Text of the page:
Recent news reports about information stolen from computer and technology users across the United States, including hacking activity here in Kansas, pose the need for citizens to strengthen their technology security skills, said Ken Selzer, CPA, Kansas Commissioner of Insurance.
“The continual increase in cyber traffic means that home computer networks and smart devices are more vulnerable to malicious scamming and hacking by persons who want to steal your information and identity,” Commissioner Selzer said. “We need to be vigilant in making sure our personal information is kept secure.”
Commissioner Selzer and national cybersecurity experts suggest the following guidelines for computer and smart device consumers as they work to strengthen their privacy with connected technologies.
Set strong passwords and don’t share them with anyone. Set them with at least eight characters, including letters, numbers and symbols.
When using unfamiliar websites, be sure the URL begins with “https.” The “s” at the end indicates it is a secure site.
Keep your operating system, browser, and other critical software optimized by installing updates, including antivirus and anti-spyware updates.
Maintain an open dialogue with your family, friends, and community about Internet safety. Let them know you take it seriously.
Limit the amount of personal information you post online, and use privacy settings to avoid sharing information widely.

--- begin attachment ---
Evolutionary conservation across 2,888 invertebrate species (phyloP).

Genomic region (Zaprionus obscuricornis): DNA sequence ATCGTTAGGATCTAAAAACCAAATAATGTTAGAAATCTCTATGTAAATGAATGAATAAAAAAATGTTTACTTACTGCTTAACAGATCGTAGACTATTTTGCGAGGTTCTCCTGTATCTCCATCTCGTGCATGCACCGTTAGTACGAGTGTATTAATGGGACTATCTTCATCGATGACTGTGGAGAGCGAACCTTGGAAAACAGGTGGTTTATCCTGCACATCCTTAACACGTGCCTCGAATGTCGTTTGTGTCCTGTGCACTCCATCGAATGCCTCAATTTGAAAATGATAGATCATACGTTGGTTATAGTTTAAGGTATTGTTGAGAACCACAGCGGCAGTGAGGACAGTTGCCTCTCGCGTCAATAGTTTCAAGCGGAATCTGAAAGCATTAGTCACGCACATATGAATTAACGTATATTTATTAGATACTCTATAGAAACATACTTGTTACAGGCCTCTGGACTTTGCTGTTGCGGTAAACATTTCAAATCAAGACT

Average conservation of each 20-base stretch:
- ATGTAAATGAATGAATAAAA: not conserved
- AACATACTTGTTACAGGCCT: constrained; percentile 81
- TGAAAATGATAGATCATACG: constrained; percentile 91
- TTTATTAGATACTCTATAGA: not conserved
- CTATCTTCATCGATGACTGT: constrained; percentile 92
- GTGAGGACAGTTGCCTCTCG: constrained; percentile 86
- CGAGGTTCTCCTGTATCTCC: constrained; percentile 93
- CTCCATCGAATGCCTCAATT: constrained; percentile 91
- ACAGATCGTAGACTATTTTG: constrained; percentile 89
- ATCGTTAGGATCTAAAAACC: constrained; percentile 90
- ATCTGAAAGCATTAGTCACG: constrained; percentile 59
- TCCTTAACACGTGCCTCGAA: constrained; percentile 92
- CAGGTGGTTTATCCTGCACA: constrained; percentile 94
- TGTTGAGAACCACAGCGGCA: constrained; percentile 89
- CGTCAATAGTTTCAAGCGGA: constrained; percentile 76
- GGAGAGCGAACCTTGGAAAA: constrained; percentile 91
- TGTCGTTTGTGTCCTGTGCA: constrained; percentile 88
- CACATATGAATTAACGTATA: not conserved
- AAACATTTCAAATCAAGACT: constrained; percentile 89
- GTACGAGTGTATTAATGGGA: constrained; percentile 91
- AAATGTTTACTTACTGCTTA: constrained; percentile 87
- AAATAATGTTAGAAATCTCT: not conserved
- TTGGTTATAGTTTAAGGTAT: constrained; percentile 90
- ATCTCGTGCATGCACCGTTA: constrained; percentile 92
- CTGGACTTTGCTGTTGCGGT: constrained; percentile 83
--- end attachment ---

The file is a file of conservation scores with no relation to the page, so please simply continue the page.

Be cautious about what you receive or read online—if it sounds too good to be true, it probably is.
Also, if a message sounds out of character for the sender, or includes nothing but a link in the body of the email, it may be suspicious.
Check with the person who purportedly sent you the message to make sure it is legitimate.
Cyber attackers often take advantage of current events to conduct “phishing” attacks, where they will attempt to obtain personal information by posing as a trustworthy organization. Verify the legitimacy of the organization’s request by contacting the company by another means.
Limit the type of business you conduct on public Wi-Fi networks. Don’t do your online shopping from an Internet café.
Do business with credible companies, and devote one credit card with a small credit line to online purchases.
Password-protect your smart phone.
Finally, and maybe most importantly, check your homeowners or identity theft insurance policies for the level of coverage you have in case of a cyberattack on your devices.
“It is important that cyber vigilance begins at home,” Commissioner Selzer said. “Knowing some common-sense precautions can keep you and your personal information safer.”